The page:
• The second period from 1997-2000 - further organization and development of the Armed Forces of Ukraine;
  • The third period 2001- on - reforming and development of the Armed Forces of Ukraine, introducing new military equipment.

First Stages[edit | edit source]

The aspects of the first period of development were the forming the legal foundation of the Armed Forces activity, reorganization of its structure, establishment of the corresponding executive structures and supporting structures, and other elements, which were necessary for its functioning.

The first stages of development of the Armed Forces also began the reduction of the military institutions, number of personnel, and number of armament and nuclear technology. As such a large quantity of weaponry was both unnecessary for Ukraine and could not have been maintained with the provided defense budget.

At the end of 1996, more than 3500 different military institutions and 410000 personnel were discharged. Also, the number of armament and defense technologies was decreased: combat aircraft - by 600 units, helicopters - by 250, the garrison tanks and combat armed vehicles by 2400 and 2000.[9]

Throughout the 1992-1997 the army was reduced by 400,000 servicemen. More than 1300 units, organizations, command and control installations were disbanded during that period. By the end of 1999 the organizational strength of the Armed Forces is to number around 400,000 men, including 310,000 military and 90,000 civilians.[13]

Future Development[edit | edit source]

According to the Defense Ministry, it is also planned to create a system of civilian control over the armed forces, illuminate the tasks of the highest leadership and respective state and military organizations in terms of Armed Forces command and control. Therefore, the President of Ukraine, as the Supreme Commander-in-Chief of the Armed Forces of Ukraine, executes command and control over the Armed Forces according to the Constitution of Ukraine and active legislation. Command and control over the Armed Forces and other military formations in emergencies is executed by the President of Ukraine through the general headquarters (similar to the Soviet STAVKA), one working agency of which is the General Staff of Ukrainian Armed Forces and the other being, the Ministry of Defense.

Realization of the basics of the Armed Forces Command and Control organization reform concept will leave out repetition in their work, increase efficiency, responsibility level and effectiveness of the Armed Forces branches commands. While Operational Commands, reduce both the number of command and control structures and their manpower. Consequently, by late 2005 the ministry of defense will reduce its structure by 37% and its manpower almost in half. Ukraine has announced the goal of making its army all-professional by the year 2015. In the first stage in the years 2001 through 2005, around a third of the army servicemen were replaced with professionals. During the third stage (in the years 2006 through 2010), the quantity of professionals serving in the army is planned to increase up to 50%. And, lastly, at the final stage (scheduled to complete by the year 2015), the army will become all-professional. Army downsizing will accompany the transition to an all-professional army.[16]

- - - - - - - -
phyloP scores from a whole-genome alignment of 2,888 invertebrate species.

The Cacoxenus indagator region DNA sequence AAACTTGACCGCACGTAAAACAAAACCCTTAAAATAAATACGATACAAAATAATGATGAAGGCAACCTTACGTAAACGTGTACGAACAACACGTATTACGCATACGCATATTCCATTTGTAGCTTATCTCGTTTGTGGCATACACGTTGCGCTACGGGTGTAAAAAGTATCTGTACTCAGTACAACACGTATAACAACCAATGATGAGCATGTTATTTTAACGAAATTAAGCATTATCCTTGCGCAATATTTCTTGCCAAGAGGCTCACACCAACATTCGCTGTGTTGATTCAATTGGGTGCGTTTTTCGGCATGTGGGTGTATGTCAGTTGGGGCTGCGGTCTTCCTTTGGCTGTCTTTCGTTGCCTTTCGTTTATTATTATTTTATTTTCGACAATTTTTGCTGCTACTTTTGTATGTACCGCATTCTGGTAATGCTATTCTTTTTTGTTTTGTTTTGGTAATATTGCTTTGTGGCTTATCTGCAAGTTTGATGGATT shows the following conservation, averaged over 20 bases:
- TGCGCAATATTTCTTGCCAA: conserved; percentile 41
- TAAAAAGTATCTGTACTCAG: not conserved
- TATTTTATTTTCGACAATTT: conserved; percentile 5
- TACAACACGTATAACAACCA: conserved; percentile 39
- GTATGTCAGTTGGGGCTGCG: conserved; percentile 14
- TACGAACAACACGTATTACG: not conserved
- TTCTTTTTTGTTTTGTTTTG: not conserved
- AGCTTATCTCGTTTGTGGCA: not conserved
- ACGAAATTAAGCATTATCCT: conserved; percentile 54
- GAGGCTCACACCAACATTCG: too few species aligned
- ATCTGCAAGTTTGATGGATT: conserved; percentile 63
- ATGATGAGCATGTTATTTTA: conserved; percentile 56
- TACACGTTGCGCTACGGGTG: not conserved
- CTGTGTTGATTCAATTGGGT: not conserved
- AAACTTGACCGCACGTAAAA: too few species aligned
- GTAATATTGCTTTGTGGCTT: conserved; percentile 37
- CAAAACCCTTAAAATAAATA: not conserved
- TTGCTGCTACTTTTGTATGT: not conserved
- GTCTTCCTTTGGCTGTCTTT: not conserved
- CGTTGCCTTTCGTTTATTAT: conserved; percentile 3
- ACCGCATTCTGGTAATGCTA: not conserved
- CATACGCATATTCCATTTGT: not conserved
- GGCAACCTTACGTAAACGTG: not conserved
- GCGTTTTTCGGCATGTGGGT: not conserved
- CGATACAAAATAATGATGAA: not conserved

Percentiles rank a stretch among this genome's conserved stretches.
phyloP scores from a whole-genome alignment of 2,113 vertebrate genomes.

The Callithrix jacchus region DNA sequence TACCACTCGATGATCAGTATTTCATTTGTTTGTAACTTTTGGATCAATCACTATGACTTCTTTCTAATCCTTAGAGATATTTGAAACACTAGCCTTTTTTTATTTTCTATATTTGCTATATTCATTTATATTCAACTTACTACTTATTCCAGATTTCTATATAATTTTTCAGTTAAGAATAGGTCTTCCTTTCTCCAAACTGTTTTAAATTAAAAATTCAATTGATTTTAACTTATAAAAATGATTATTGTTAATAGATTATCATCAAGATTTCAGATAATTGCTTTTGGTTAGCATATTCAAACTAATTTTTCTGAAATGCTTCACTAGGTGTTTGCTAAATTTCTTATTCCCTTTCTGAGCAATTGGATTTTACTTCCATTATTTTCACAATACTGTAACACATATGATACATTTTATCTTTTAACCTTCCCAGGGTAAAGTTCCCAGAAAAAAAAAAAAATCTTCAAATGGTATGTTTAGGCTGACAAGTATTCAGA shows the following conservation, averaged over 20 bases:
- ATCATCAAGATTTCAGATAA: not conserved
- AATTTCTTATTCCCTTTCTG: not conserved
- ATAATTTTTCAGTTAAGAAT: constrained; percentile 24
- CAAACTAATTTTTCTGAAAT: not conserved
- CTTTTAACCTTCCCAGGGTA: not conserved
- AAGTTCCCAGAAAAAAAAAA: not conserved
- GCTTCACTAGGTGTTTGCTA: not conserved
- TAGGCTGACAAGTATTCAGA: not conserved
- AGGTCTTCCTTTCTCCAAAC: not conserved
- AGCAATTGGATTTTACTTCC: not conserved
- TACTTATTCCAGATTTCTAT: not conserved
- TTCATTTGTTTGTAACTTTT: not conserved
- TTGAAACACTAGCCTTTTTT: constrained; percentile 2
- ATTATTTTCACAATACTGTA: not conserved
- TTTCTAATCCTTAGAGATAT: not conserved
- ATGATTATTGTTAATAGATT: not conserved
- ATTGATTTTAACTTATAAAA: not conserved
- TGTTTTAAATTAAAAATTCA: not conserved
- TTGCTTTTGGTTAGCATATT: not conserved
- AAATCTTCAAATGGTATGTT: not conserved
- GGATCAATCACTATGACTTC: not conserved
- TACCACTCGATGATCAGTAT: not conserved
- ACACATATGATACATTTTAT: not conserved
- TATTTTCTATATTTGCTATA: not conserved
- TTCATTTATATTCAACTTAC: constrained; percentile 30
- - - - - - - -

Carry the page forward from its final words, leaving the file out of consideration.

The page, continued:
Structure[edit | edit source]

The Ukrainian Defense Ministry is responsible for the management of territorial defense, military development, mobilization in the case of war and combat readiness. The General Staff of Ukraine has the task of planning defensive and operational management of the armed forces. The General Staff is assistant to the Defense Minister of Ukraine.

List of Ministers of Defence[edit | edit source]

Military Rank Name Term of Office
Start End
Colonel General Kostyantyn Morozov[17] September 3, 1991 October 4, 1993
Colonel General Ivan Bizhan[18] October 4, 1993 October 8, 1993
General of the Army Vitalyi Radetskyi[19] October 8, 1993 August 25, 1994
Valeriy Shmarov[17] August 1994 July 1996
General of the Army Oleksandr Kuzmuk[17] July 1996 July 2001
General of the Army Volodymyr Shkidchenko[17] November 2001 June 2003
Yevhen Marchuk[17] June 2003 September 2004
General of the Army Oleksandr Kuzmuk[17] September 2004 February 2005
Anatoliy Grytsenko[17] February 4, 2005 December 2007
Yuriy Yekhanurov December 18, 2007 June 5, 2009
Valeriy Ivaschenko (acting) June 5, 2009 March 11, 2010
Mykhailo Yezhel March 11, 2010 February 8, 2012[20]
Dmytro Salamatin February 8, 2012[21] December 24, 2012[2]
Pavlo Lebedyev December 24, 2012[2] Present

References[edit | edit source]

External links[edit | edit source]